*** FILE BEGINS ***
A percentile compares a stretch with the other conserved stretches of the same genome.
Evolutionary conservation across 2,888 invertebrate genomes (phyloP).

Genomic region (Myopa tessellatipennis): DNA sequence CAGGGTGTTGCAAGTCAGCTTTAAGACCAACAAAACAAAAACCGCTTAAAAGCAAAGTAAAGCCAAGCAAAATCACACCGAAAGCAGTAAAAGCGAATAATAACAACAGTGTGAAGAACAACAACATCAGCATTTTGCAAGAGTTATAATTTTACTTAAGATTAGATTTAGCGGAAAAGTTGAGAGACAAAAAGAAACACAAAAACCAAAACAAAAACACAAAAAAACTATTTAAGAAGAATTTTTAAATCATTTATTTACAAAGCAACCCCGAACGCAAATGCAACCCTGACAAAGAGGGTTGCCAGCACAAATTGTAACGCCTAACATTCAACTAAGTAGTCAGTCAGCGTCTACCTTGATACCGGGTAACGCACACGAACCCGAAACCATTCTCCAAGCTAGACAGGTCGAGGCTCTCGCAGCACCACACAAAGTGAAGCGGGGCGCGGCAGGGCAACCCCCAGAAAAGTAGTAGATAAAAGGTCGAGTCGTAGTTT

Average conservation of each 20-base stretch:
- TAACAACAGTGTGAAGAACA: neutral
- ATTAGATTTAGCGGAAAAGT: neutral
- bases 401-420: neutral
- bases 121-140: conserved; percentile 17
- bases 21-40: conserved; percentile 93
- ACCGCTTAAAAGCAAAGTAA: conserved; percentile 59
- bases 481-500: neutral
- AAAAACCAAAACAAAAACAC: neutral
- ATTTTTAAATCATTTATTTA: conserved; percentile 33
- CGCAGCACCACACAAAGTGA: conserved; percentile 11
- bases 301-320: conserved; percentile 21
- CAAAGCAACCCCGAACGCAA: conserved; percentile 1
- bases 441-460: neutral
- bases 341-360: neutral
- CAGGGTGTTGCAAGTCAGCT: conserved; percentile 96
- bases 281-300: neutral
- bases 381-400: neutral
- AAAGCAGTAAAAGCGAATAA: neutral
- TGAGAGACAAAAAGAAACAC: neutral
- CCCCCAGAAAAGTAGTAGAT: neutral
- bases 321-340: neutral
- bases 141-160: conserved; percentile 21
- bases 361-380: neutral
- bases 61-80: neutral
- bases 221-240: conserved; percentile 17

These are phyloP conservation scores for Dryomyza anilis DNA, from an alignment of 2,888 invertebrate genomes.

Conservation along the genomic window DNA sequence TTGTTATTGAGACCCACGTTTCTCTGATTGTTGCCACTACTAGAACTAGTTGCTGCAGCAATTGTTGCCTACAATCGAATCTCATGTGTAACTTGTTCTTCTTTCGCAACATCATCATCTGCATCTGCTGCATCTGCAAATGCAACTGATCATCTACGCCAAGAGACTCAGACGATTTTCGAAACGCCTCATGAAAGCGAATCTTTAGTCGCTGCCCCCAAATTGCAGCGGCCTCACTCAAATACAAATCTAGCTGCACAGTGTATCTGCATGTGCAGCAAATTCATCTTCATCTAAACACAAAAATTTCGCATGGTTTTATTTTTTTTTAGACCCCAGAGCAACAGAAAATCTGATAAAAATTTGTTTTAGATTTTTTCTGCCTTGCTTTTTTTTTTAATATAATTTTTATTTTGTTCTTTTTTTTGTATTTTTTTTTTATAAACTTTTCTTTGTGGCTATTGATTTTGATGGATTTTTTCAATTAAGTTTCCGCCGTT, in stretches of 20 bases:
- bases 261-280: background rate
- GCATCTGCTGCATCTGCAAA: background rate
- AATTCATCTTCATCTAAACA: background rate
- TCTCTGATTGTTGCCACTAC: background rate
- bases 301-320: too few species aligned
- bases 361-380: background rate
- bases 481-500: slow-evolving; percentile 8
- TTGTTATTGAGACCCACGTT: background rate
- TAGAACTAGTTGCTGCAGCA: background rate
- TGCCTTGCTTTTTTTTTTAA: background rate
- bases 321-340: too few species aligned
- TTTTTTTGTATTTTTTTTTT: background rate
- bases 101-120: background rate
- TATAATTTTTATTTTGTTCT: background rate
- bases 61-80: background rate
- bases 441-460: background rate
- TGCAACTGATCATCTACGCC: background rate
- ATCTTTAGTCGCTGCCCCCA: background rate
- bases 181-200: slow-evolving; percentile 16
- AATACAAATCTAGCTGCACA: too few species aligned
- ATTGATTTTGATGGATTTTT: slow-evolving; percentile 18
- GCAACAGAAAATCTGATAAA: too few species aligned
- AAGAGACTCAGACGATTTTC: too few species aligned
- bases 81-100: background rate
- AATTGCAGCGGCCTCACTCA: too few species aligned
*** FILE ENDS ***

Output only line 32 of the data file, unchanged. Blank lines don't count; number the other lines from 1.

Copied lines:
- bases 261-280: background rate